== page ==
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Air Conditioning Tips and Advice

Air Conditioning Tips and Advice (81)

On a central air conditioner, the evaporator coils are located inside of the home. When the air handler blows warm air over the coils, the refrigerant inside the coils absorbs the the heat, lowering the temperature of the air that is blown through the home's air ducts. In addition to cooling your home, an air conditioner also dehumidifies the air. During the process of dehumidification condensation builds up on and drips off of the evaporator coils. This condensation is normally collected in a pan and drained away. When the condensation on the evaporator coils freezes, it can prevent your home from cooling properly and could lead to system breakdowns. So what causes the evaporator coils to freeze? Here are few possible causes:

1. Airflow Problems. When there is not enough return air blowing over the evaporator coils, the coils won’t have enough heat to absorb and can start to freeze. Airflow can be limited by a clogged air filter, leaking air duct leaks, blocked air registers and other causes.

2. Dirty evaporator coils. A dirty, unmaintained air conditioner will gradually result in reduced efficiency and uneven cooling. As the coils become covered in dirt they can't absorb the heat from the air and the result is frozen coils.

3. Low Refrigerant Levels. When refrigerant levels are too low as a result of a leak, the coils will not be able to absorb heat from the air, which can cause them to freeze up.

Have frozen evaporator coils? First turn the air conditioner off to allow the coil to thaw and prevent damage to the system. Next, call ABC Southwest Plumbing and Air Conditioning. We can diagnose the cause and get your air conditioner up and running again quickly.
Even if your home looks clean and the air smells fresh, there can still be harmful pollutants lurking inside that can be harmful to your health. In fact, the EPA reports that the air inside can be 2 to 5 times as polluted as the air outside. The problem gets worse in newer homes that are well sealed and insulated. Because most of us spend more than 90 percent of our time indoors, it's important to understand the types of indoor pollution that exist in most homes and how to reduce their impact on your health.

Here are some of the most common sources of indoor pollution:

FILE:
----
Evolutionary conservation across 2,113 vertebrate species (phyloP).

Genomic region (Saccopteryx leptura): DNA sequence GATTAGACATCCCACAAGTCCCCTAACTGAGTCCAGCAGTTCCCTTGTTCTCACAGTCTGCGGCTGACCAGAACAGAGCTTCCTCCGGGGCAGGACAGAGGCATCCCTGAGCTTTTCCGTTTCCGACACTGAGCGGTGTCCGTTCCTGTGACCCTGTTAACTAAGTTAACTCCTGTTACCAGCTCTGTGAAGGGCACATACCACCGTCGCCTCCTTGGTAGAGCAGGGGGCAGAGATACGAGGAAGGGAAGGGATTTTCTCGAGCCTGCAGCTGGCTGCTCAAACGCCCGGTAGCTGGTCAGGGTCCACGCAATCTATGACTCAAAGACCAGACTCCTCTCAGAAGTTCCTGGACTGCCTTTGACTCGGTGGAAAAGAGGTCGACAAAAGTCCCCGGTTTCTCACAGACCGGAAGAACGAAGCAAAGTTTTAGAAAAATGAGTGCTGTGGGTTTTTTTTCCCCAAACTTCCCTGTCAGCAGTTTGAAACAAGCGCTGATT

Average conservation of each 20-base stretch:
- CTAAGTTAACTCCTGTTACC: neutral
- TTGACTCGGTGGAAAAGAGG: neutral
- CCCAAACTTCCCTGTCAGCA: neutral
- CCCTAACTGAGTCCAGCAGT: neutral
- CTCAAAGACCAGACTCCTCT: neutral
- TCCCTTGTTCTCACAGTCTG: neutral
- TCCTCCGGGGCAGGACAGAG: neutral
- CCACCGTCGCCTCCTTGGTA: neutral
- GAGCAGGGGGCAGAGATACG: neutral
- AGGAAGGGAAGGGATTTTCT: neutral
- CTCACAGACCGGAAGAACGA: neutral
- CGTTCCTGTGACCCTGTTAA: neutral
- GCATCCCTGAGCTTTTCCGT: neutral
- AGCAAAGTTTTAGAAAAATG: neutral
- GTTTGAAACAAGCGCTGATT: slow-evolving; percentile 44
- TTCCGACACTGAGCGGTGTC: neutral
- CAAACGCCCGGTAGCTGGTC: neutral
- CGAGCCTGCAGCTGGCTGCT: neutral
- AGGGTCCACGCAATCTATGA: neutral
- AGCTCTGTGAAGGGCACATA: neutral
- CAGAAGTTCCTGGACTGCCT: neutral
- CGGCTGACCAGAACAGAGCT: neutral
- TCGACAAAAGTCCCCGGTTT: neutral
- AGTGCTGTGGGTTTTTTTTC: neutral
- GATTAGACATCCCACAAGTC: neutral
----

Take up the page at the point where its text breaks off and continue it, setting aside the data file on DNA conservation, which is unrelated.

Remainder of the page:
1. Dust Mites - Furniture, carpet and bedding provides an ideal environment for dust mites to thrive. Wash or vacuum carpets and wash bedding weekly in hot water. Change your furnace air filter at least once a month and have your ducts professional cleaned when needed.

2. Mold and Mildew - Damp bathrooms and basements can harbor mold and mildew that can reduce air quality. Ensure that there is good ventilation in bathrooms in the form of windows or vent fans. Aim to keep humidity levels in the home between 30-50%.

3. Carbon Monoxide - Gas appliances can emit odorless, deadly carbon monoxide. Install carbon monoxide detectors near every bedroom and test them regularly.

4. Smoke and Pet Dander – If there are pets or smoking in the home, consider limiting smoking to outside and installing a whole home air cleaner.

5. Radon - Radon a invisible, odorless form of radiation that can enter the home from the ground and increase the risk of certain types of cancer. Purchase a radon detection kit and follow the instructions for testing radon in your home. If problems are found, proper radon mitigation techniques should be performed to reduce exposure to safe levels.
A traditional thermostat works by detecting the temperature in the room and sending a signal through wires to the heating or cooling system to turn on when the temperature drops above or below the preset temperature.

A smart thermostat consists of a control panel that connects wirelessly to a home's HVAC system. To control the thermostat you can use the interface on the wall mounted unit, or an app for your smartphone or tablet. One advantage of a smart thermostat is you can monitor and control the thermostat from any location. Alerts can even be set up to notify you if the temperature drops to an unsafe level during the winter... providing additional peace of mind while you're away from home on vacation.

Another key benefit of smart thermostats is their ability to learn a household's routine and adjust the temperature to optimize comfort and reduce energy waste. When the thermostat senses that no one is home, the temperature is adjusted to maximized energy savings over comfort.

Have questions about connecting your home's heating and cooling system to the latest smart thermostat technology? Give us a call, we can help.
It's understandable that homeowners to want to save money by tackling maintenance projects around the home. However, there are some projects that are definitely not DIY, especially work that involves electrical systems and air conditioners.

Always contact a qualified, licensed electrician to perform any electrical work in your home, including the installation and servicing of air conditioning and heating equipment.

Consider These Facts and Statistics